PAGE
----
Altered gaze following during live interaction in infants at risk for autism: An eye tracking study
|dc.identifier.citation||Thorup, E. and Nyström, P. and Gredebäck, G. and Bölte, S. and Falck-Ytter, T. 2016. Altered gaze following during live interaction in infants at risk for autism: An eye tracking study. Molecular Autism. 7 (1).|
Background: The ability to follow gaze is an important prerequisite for joint attention, which is often compromised in children with autism spectrum disorder (ASD). The direction of both the head and eyes provides cues to other people's attention direction, but previous studies have not separated these factors and their relation to ASD susceptibility. Development of gaze following typically occurs before ASD diagnosis is possible, and studies of high-risk populations are therefore important. Methods: Eye tracking was used to assess gaze following during interaction in a group of 10-month-old infants at high familial risk for ASD (high-risk group) as well as a group of infants with no family history of ASD (low-risk group). The infants watched an experimenter gaze at objects in the periphery. Performance was compared across two conditions: one in which the experimenter moved both the eyes and head toward the objects (Eyes and Head condition) and one that involved movement of the eyes only (Eyes Only condition). Results: A group by condition interaction effect was found. Specifically, whereas gaze following accuracy was comparable across the two conditions in the low-risk group, infants in the high-risk group were more likely to follow gaze in the Eyes and Head condition than in the Eyes Only condition. Conclusions: In an ecologically valid social situation, responses to basic non-verbal orienting cues were found to be altered in infants at risk for ASD. The results indicate that infants at risk for ASD may rely disproportionally on information from the head when following gaze and point to the importance of separating information from the eyes and the head when studying social perception in ASD.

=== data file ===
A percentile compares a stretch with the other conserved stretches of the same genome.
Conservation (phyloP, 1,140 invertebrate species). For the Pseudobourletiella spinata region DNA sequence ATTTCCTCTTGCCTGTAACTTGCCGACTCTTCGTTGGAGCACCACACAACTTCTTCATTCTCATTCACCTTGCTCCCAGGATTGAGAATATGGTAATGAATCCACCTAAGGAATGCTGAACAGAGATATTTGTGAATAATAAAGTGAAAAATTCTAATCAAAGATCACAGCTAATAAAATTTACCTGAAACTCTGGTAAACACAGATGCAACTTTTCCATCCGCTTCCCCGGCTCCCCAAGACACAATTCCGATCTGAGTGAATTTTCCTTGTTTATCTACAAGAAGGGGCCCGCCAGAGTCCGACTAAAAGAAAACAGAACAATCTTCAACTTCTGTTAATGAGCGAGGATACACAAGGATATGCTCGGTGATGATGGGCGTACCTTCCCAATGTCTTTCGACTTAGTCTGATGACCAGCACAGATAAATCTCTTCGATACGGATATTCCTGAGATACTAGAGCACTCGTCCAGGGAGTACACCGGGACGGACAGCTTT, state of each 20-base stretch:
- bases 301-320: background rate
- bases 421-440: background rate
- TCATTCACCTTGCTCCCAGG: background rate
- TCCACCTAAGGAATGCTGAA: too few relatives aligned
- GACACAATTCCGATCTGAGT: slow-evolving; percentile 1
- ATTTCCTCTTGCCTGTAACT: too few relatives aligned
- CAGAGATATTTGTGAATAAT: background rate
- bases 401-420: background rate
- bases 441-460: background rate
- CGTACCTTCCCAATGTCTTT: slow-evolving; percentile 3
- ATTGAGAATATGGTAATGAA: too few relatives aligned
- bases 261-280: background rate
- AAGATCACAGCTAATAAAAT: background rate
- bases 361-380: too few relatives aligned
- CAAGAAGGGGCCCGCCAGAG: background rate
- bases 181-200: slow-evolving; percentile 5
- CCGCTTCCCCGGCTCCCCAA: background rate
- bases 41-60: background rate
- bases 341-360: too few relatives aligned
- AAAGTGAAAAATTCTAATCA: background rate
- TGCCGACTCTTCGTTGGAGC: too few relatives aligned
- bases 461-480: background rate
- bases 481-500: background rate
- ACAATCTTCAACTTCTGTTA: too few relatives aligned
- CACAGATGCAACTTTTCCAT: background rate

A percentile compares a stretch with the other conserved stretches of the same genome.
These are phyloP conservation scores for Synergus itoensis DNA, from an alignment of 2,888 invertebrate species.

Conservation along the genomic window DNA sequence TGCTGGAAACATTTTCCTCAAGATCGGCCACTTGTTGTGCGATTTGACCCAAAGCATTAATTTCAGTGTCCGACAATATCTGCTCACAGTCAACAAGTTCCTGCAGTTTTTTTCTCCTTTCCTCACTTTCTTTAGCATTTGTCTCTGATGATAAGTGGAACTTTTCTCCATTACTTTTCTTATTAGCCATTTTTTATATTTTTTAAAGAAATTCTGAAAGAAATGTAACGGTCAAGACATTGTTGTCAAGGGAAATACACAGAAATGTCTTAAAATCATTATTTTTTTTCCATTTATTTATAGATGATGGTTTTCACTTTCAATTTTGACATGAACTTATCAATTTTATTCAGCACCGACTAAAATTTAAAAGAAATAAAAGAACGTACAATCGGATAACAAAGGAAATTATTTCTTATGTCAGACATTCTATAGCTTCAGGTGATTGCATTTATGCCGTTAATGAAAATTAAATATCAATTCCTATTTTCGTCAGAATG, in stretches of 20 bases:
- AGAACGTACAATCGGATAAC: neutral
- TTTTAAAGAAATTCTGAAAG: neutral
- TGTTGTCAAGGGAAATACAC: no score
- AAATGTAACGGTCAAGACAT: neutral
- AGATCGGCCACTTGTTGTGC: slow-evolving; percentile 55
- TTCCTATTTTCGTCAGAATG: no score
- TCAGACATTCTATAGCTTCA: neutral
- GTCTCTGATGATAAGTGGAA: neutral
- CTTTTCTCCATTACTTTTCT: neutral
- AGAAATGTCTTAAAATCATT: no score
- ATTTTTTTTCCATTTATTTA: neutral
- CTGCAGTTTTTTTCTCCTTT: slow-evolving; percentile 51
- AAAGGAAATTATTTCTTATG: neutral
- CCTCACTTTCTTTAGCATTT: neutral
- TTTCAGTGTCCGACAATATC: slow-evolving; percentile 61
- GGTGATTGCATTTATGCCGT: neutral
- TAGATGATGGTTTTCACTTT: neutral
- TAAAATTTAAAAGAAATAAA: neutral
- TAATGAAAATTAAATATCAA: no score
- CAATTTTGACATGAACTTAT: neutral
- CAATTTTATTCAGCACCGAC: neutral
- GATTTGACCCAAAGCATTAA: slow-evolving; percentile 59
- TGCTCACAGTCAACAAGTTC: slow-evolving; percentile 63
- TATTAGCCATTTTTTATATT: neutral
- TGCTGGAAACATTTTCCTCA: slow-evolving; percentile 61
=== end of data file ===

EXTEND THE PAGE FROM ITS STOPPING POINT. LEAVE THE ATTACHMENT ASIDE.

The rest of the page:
|dc.title||Altered gaze following during live interaction in infants at risk for autism: An eye tracking study|
|curtin.department||School of Occupational Therapy and Social Work|
|curtin.accessStatus||Open access via publisher|
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